I am preparing two classes at the moment. One is an introduction to user experience design, the other to user interface design. I did not come up with this division, it was part of the assignment. I thought it was odd at first. I wasn’t sure where one discipline ends and the other begins. I still am not sure. But I made a pragmatic decision to have the UX class focus on the high level process of designing (software) products, and the UI class focus on the visual aspects of a product’s interface. The UI class deals with a product’s surface, form, and to some extent also its behaviour, but on a micro level. Whereas the UX class focuses on behaviour on the macro level. Simply speaking—the UX class is about behaviour across screens, the UI class is about behaviour within screens.
The solution is workable. But I am still not entirely comfortable with it. I am not comfortable with the idea of being able to practice UX without ‘touching the surface’, so to speak. And it seems my two classes are advocating this. Also, I am pretty sure this is everyday reality for many UX practitioners. Notice I say “practitioner”, because I am not sure ‘designer’ is the right term in these cases. To be honest I do not think you can practice design without doing sketching and prototyping of some sort. (See Bill Buxton’s ‘Sketching User Experiences’ for an expanded argument on why this is.) And when it comes to designing software products this means touching the surface, the form.
Again, the reality is, ‘UX designer’ and ‘UI designer’ are common terms now. Certainly here in Singapore people know they need both to make good products. Some practitioners say they do both, others one or the other. The latter appears to be the most common and expected case. (By the way, in Singapore no-one I’ve met talks about interaction design.)
My concern is that by encouraging the practice of doing UX design without touching the surface of a product, we get shitty designs. In a process where UX and UI are seen as separate things the risk is one comes before the other. The UX designer draws the wireframes, the UI designer gets to turn them into pretty pictures, with no back-and-forth between the two. An iterative process can mitigate some of the damage such an artificial division of labour produces, but I think we still start out on the wrong foot. I think a better practice might entail including visual considerations from the very beginning of the design process (as we are sketching).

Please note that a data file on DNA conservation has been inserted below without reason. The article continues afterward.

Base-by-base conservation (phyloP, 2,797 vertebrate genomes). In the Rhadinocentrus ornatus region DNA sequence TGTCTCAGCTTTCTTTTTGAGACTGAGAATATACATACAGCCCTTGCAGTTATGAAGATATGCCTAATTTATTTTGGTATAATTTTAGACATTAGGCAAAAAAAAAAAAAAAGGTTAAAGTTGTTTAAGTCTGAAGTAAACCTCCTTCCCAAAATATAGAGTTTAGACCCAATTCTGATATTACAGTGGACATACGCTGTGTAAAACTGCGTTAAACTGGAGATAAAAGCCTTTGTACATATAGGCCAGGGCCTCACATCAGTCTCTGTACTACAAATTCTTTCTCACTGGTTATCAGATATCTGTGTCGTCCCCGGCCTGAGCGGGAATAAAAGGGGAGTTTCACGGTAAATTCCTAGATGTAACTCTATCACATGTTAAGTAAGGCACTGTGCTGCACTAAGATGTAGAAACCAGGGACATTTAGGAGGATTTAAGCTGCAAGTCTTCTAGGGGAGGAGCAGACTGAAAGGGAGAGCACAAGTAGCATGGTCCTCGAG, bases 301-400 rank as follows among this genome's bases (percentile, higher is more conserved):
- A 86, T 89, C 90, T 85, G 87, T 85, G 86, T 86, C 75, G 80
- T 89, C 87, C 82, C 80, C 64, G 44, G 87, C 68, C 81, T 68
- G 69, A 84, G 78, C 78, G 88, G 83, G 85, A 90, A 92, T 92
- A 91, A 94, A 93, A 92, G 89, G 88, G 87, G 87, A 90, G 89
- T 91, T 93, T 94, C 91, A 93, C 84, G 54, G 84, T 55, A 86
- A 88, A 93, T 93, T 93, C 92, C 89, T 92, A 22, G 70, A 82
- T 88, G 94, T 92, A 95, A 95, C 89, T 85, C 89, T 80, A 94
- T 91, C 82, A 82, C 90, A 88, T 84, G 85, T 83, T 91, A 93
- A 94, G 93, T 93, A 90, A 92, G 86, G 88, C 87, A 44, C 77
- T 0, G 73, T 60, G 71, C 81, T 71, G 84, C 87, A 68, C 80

Two things I came across as I was preparing these classes are somehow in support of this idea. Both resulted from a call I did for resources on user interface design. I asked for books about visual aspects, but I got a lot more.
In ‘Magic Ink’ Bret Victor writes about how the design of information software is hugely indebted to graphic design and more specifically information design in the tradition of Tufte. (He also mentions industrial design as an equally big progenitor of interaction design, but for software that is mainly about manipulation, not information.) The article is big, but the start of it is actually a pretty good if unorthodox general introduction to interaction design. For software that is about learning through looking at information Victor says interaction should be a last resort. So that leaves us with a task that is 80% if not more visual design. Touching the surface. Which makes me think you might as well get to it as quickly as possible and start sketching and prototyping aimed not just at structure and behaviour but also form. (Hat tip to Pieter Diepenmaat for this one.)
In ‘Jumping to the End’ Matt Jones rambles entertainingly about design fiction. He argues for paying attention to details and that a lot of the design he practices is about ‘signature moments’ aka micro-interactions. So yeah, again, I can’t imagine designing these effectively without doing sketching and prototyping of the sort that includes the visual. And in fact Matt mentions this more or less at one point, when he talks about the fact that his team’s deliverables at Google are almost all visual. They are high fidelity mockups, animations, videos, and so on. These then become the starting points for further development. (Hat tip to Alexander Zeh for this one.)
In summary, I think distinguishing UX design from UI design is nonsense. Because you cannot practice design without sketching and prototyping. And you cannot sketch and prototype a software product without touching its surface. In stead of taking visual design for granted, or talking about it like it is some innate talent, some kind of magical skill some people are born with and others aren’t, user experience practitioners should consider being less enamoured with acquiring more skills from business, marketing and engineering and in stead practice at the skills that define the fields user experience design is indebted to the most: graphic design and industrial design. In other words, you can’t do user experience design without touching the surface.